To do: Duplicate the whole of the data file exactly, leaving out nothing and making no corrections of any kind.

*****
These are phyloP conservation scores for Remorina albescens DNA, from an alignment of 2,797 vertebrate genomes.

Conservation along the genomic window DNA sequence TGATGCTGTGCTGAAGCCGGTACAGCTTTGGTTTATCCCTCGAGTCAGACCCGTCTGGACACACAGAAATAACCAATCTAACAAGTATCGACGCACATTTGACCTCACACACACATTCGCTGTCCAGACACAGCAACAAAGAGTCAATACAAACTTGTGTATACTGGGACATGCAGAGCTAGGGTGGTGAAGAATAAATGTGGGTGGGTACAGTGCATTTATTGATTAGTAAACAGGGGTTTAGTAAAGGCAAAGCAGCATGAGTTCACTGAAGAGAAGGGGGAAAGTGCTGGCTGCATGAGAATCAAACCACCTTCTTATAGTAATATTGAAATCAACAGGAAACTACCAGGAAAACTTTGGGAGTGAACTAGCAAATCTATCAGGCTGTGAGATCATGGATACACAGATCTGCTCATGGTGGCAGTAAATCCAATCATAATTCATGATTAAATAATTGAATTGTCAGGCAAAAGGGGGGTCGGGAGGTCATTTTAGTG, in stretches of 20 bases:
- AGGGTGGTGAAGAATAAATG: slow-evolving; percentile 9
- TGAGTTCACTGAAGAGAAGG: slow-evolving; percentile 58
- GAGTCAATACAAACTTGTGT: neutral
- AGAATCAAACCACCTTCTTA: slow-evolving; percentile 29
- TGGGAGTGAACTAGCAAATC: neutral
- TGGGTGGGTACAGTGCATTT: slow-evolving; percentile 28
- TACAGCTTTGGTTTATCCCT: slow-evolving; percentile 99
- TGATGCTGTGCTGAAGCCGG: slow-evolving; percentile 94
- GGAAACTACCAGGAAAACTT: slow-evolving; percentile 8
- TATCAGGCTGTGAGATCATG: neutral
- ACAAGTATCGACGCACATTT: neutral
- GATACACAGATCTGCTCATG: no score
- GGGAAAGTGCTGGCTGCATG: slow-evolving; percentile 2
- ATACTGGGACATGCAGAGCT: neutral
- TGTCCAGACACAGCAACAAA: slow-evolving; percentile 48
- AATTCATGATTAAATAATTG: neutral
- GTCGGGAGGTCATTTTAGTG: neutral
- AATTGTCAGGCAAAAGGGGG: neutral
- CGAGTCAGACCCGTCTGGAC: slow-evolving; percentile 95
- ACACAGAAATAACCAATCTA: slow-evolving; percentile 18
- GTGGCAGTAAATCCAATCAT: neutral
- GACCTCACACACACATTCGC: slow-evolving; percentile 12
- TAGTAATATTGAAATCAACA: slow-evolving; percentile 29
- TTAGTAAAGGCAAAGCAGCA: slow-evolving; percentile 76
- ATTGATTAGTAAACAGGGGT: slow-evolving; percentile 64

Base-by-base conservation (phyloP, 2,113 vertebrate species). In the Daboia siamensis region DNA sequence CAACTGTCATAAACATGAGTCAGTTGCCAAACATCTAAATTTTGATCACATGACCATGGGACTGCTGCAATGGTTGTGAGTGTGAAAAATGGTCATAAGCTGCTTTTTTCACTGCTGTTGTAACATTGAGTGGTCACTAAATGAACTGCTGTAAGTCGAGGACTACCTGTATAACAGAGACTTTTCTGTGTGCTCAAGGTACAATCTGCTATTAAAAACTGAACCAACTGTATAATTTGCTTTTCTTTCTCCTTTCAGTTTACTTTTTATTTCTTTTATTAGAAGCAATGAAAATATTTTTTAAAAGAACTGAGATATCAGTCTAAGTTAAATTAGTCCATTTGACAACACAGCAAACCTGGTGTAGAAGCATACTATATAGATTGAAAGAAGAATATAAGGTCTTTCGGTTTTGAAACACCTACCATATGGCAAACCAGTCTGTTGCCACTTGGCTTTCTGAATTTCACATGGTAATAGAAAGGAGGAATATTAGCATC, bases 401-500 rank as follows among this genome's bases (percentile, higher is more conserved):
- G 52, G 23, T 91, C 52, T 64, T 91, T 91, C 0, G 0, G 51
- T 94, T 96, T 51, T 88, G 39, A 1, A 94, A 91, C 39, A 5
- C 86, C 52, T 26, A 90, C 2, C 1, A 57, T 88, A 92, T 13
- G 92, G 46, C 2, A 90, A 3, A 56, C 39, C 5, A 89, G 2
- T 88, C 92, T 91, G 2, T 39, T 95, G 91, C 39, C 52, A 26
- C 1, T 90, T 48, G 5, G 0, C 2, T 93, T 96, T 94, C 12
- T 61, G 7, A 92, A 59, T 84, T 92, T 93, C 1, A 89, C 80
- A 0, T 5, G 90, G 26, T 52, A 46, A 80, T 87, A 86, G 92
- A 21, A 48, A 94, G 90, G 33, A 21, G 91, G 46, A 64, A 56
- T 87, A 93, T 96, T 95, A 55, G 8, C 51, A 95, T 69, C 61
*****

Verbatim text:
These are phyloP conservation scores for Remorina albescens DNA, from an alignment of 2,797 vertebrate genomes.

Conservation along the genomic window DNA sequence TGATGCTGTGCTGAAGCCGGTACAGCTTTGGTTTATCCCTCGAGTCAGACCCGTCTGGACACACAGAAATAACCAATCTAACAAGTATCGACGCACATTTGACCTCACACACACATTCGCTGTCCAGACACAGCAACAAAGAGTCAATACAAACTTGTGTATACTGGGACATGCAGAGCTAGGGTGGTGAAGAATAAATGTGGGTGGGTACAGTGCATTTATTGATTAGTAAACAGGGGTTTAGTAAAGGCAAAGCAGCATGAGTTCACTGAAGAGAAGGGGGAAAGTGCTGGCTGCATGAGAATCAAACCACCTTCTTATAGTAATATTGAAATCAACAGGAAACTACCAGGAAAACTTTGGGAGTGAACTAGCAAATCTATCAGGCTGTGAGATCATGGATACACAGATCTGCTCATGGTGGCAGTAAATCCAATCATAATTCATGATTAAATAATTGAATTGTCAGGCAAAAGGGGGGTCGGGAGGTCATTTTAGTG, in stretches of 20 bases:
- AGGGTGGTGAAGAATAAATG: slow-evolving; percentile 9
- TGAGTTCACTGAAGAGAAGG: slow-evolving; percentile 58
- GAGTCAATACAAACTTGTGT: neutral
- AGAATCAAACCACCTTCTTA: slow-evolving; percentile 29
- TGGGAGTGAACTAGCAAATC: neutral
- TGGGTGGGTACAGTGCATTT: slow-evolving; percentile 28
- TACAGCTTTGGTTTATCCCT: slow-evolving; percentile 99
- TGATGCTGTGCTGAAGCCGG: slow-evolving; percentile 94
- GGAAACTACCAGGAAAACTT: slow-evolving; percentile 8
- TATCAGGCTGTGAGATCATG: neutral
- ACAAGTATCGACGCACATTT: neutral
- GATACACAGATCTGCTCATG: no score
- GGGAAAGTGCTGGCTGCATG: slow-evolving; percentile 2
- ATACTGGGACATGCAGAGCT: neutral
- TGTCCAGACACAGCAACAAA: slow-evolving; percentile 48
- AATTCATGATTAAATAATTG: neutral
- GTCGGGAGGTCATTTTAGTG: neutral
- AATTGTCAGGCAAAAGGGGG: neutral
- CGAGTCAGACCCGTCTGGAC: slow-evolving; percentile 95
- ACACAGAAATAACCAATCTA: slow-evolving; percentile 18
- GTGGCAGTAAATCCAATCAT: neutral
- GACCTCACACACACATTCGC: slow-evolving; percentile 12
- TAGTAATATTGAAATCAACA: slow-evolving; percentile 29
- TTAGTAAAGGCAAAGCAGCA: slow-evolving; percentile 76
- ATTGATTAGTAAACAGGGGT: slow-evolving; percentile 64

Base-by-base conservation (phyloP, 2,113 vertebrate species). In the Daboia siamensis region DNA sequence CAACTGTCATAAACATGAGTCAGTTGCCAAACATCTAAATTTTGATCACATGACCATGGGACTGCTGCAATGGTTGTGAGTGTGAAAAATGGTCATAAGCTGCTTTTTTCACTGCTGTTGTAACATTGAGTGGTCACTAAATGAACTGCTGTAAGTCGAGGACTACCTGTATAACAGAGACTTTTCTGTGTGCTCAAGGTACAATCTGCTATTAAAAACTGAACCAACTGTATAATTTGCTTTTCTTTCTCCTTTCAGTTTACTTTTTATTTCTTTTATTAGAAGCAATGAAAATATTTTTTAAAAGAACTGAGATATCAGTCTAAGTTAAATTAGTCCATTTGACAACACAGCAAACCTGGTGTAGAAGCATACTATATAGATTGAAAGAAGAATATAAGGTCTTTCGGTTTTGAAACACCTACCATATGGCAAACCAGTCTGTTGCCACTTGGCTTTCTGAATTTCACATGGTAATAGAAAGGAGGAATATTAGCATC, bases 401-500 rank as follows among this genome's bases (percentile, higher is more conserved):
- G 52, G 23, T 91, C 52, T 64, T 91, T 91, C 0, G 0, G 51
- T 94, T 96, T 51, T 88, G 39, A 1, A 94, A 91, C 39, A 5
- C 86, C 52, T 26, A 90, C 2, C 1, A 57, T 88, A 92, T 13
- G 92, G 46, C 2, A 90, A 3, A 56, C 39, C 5, A 89, G 2
- T 88, C 92, T 91, G 2, T 39, T 95, G 91, C 39, C 52, A 26
- C 1, T 90, T 48, G 5, G 0, C 2, T 93, T 96, T 94, C 12
- T 61, G 7, A 92, A 59, T 84, T 92, T 93, C 1, A 89, C 80
- A 0, T 5, G 90, G 26, T 52, A 46, A 80, T 87, A 86, G 92
- A 21, A 48, A 94, G 90, G 33, A 21, G 91, G 46, A 64, A 56
- T 87, A 93, T 96, T 95, A 55, G 8, C 51, A 95, T 69, C 61